Unlike the Nort Koreans, we are very lucky to live in a country with a free press, where we can openly criticise the actions of our leaders, and are not obliged to put on effusive displays of grief when one of our national politicians shuffles off the mortal coil.
Nevertheless, as I have spent more and more time in active politics, and over the last 18 months as a cabinet member of my local council, there is an aspect of journalism which has come to grate on me. It is that, whenever any person in any position of authority – whether in local or national government, in business or one of the churches – any member of the so-called Establishment – comes up with a proposal the press seem to feel obliged, in the name of “balance” to find someone – anyone – who will disagree with that proposal.
It does not matter how blindingly sensible the suggestion may be, the press will always find someone who can be persuaded to give a comment saying that it is a bad idea. This is because you can be sure that somewhere there will be a Doris Bonkers who believes that anything emanating from anyone in a position of authority must be tainted with self-interest, that there must be a hidden agenda. And the press will always find her, because journalists have been brought up to believe that people agreeing about things just isn’t news and won’t sell papers or air time.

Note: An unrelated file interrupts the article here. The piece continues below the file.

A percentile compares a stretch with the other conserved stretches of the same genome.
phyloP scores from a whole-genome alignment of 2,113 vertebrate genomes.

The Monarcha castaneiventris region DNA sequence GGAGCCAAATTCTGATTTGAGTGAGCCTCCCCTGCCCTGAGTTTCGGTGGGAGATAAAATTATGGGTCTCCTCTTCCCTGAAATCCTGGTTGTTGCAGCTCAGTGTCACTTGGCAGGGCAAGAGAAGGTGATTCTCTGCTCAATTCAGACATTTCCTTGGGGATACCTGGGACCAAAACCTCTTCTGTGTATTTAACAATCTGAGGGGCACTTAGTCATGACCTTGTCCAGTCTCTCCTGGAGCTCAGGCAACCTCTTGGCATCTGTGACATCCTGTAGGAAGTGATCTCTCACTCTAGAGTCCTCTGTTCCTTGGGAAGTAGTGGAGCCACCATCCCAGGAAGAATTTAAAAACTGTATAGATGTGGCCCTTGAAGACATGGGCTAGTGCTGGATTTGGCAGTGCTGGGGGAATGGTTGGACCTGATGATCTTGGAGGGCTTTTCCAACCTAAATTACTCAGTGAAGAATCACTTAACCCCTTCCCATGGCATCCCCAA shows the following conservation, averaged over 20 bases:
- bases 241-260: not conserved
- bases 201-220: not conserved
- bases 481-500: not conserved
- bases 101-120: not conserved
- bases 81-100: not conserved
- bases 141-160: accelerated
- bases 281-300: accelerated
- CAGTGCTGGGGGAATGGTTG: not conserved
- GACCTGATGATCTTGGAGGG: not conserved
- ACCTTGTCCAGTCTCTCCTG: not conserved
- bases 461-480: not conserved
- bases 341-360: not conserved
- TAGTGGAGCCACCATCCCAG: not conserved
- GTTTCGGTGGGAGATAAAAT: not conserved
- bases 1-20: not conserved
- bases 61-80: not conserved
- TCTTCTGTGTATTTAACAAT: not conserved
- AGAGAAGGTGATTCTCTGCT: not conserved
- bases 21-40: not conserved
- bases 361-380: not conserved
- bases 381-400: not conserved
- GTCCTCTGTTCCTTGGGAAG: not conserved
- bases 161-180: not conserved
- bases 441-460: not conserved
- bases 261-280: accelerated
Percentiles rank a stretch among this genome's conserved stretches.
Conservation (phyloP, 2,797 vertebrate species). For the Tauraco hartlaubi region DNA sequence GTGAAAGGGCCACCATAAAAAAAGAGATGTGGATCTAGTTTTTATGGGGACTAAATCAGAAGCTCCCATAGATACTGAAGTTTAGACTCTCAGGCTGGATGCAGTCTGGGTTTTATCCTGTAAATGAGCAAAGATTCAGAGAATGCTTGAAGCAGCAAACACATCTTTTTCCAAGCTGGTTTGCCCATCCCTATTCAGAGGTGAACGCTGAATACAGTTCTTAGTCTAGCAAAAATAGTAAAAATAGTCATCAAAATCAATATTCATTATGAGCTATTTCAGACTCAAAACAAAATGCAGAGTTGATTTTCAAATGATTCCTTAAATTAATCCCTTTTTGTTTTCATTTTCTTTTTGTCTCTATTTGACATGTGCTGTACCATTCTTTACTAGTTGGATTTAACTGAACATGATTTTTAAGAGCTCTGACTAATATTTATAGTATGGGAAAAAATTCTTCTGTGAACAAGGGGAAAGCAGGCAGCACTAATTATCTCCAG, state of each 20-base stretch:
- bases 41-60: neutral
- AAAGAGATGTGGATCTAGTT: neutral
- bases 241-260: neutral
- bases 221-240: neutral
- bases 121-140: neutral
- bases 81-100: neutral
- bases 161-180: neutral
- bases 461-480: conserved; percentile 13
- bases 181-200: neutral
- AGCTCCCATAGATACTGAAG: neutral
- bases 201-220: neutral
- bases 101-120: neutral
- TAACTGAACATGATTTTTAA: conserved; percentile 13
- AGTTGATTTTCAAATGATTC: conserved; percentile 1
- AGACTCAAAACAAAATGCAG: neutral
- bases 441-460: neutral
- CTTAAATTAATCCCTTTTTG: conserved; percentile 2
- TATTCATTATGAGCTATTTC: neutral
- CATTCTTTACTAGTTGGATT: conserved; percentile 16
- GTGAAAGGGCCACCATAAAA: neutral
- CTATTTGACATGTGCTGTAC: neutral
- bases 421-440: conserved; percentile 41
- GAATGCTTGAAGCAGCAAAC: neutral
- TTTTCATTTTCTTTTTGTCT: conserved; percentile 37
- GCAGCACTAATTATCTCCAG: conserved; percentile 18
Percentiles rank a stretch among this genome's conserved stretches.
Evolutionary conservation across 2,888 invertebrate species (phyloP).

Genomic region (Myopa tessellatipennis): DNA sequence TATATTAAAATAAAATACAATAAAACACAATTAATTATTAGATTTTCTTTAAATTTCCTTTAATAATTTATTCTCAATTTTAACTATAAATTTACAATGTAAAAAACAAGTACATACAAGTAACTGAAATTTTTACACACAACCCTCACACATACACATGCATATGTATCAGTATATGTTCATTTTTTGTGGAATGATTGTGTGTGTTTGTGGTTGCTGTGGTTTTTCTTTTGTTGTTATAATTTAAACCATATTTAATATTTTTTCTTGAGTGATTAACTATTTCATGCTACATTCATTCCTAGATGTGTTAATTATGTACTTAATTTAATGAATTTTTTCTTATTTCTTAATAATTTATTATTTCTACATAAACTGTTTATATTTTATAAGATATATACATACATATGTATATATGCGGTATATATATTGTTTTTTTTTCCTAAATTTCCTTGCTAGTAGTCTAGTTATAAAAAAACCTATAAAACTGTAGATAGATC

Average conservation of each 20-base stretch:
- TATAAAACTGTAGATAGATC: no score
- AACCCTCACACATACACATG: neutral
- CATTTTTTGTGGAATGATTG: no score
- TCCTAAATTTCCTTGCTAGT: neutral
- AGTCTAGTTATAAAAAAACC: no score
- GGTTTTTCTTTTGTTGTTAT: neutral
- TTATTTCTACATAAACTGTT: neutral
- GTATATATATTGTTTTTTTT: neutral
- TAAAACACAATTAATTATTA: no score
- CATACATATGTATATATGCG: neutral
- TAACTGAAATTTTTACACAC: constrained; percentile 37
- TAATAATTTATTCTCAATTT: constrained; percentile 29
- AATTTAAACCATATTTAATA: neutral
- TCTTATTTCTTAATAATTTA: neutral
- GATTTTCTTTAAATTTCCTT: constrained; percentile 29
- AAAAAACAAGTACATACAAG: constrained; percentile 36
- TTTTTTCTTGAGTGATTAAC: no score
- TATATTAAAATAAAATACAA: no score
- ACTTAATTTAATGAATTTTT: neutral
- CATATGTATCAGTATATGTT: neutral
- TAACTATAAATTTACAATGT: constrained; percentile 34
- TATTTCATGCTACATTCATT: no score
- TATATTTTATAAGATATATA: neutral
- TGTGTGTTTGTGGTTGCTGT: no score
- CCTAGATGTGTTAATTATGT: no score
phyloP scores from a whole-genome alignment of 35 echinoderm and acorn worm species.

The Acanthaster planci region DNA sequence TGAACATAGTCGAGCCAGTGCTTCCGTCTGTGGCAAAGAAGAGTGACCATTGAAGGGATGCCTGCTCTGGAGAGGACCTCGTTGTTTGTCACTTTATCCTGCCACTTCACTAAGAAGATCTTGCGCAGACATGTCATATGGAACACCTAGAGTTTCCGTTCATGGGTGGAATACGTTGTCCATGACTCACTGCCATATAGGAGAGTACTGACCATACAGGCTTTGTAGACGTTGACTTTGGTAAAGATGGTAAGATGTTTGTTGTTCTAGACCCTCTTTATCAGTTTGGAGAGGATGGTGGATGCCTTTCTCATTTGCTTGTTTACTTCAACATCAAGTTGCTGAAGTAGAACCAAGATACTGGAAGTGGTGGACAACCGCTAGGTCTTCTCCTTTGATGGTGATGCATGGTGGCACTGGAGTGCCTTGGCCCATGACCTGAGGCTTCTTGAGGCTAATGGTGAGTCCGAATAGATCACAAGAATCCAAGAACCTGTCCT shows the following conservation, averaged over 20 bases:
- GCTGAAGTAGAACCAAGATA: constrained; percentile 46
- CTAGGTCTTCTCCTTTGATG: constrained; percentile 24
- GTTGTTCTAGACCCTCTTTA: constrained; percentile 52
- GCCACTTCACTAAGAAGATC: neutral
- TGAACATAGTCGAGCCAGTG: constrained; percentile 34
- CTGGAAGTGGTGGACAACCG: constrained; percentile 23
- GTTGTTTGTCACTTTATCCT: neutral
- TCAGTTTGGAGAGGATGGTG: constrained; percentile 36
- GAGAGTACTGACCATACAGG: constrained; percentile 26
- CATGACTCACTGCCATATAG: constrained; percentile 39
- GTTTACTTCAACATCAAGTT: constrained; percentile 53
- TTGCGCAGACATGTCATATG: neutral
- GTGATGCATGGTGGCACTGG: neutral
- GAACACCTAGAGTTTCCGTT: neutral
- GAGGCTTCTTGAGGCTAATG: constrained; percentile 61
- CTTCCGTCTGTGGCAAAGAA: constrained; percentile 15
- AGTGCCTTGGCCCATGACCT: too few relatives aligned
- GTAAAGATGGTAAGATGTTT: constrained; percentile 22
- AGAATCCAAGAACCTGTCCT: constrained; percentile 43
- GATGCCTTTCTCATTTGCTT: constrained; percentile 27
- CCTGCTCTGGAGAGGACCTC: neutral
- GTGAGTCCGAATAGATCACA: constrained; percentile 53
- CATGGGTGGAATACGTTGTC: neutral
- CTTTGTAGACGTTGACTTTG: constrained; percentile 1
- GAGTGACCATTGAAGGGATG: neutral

Take this example:
“Yesterday it was reported that angels had descended from heaven and informed a number of shepherds that a saviour had been born in Bethlehem, and that he was Christ the Lord, and that they could find the baby wrapped in swaddling clothes and lying in a manger. Our sources tell us that a number of shepherds did indeed venture into the town and located the stable where the child had been born and came back, glorifying God. However one shepherd, who did not wish to be named, said that this was all very well, but babies are born every day, that Bethlehem was a long way away, mangers were filthy places and that there were sheep rustlers around. “I’m not interested in saviours”, he told the Gazette. “They only bother the Romans who then come and tax us shepherds all the harder. What I’d rather see is a cut in the wool duty”. (Excerpt from the Palestine Gazette, circa 4BC).
Happy New Year, everyone!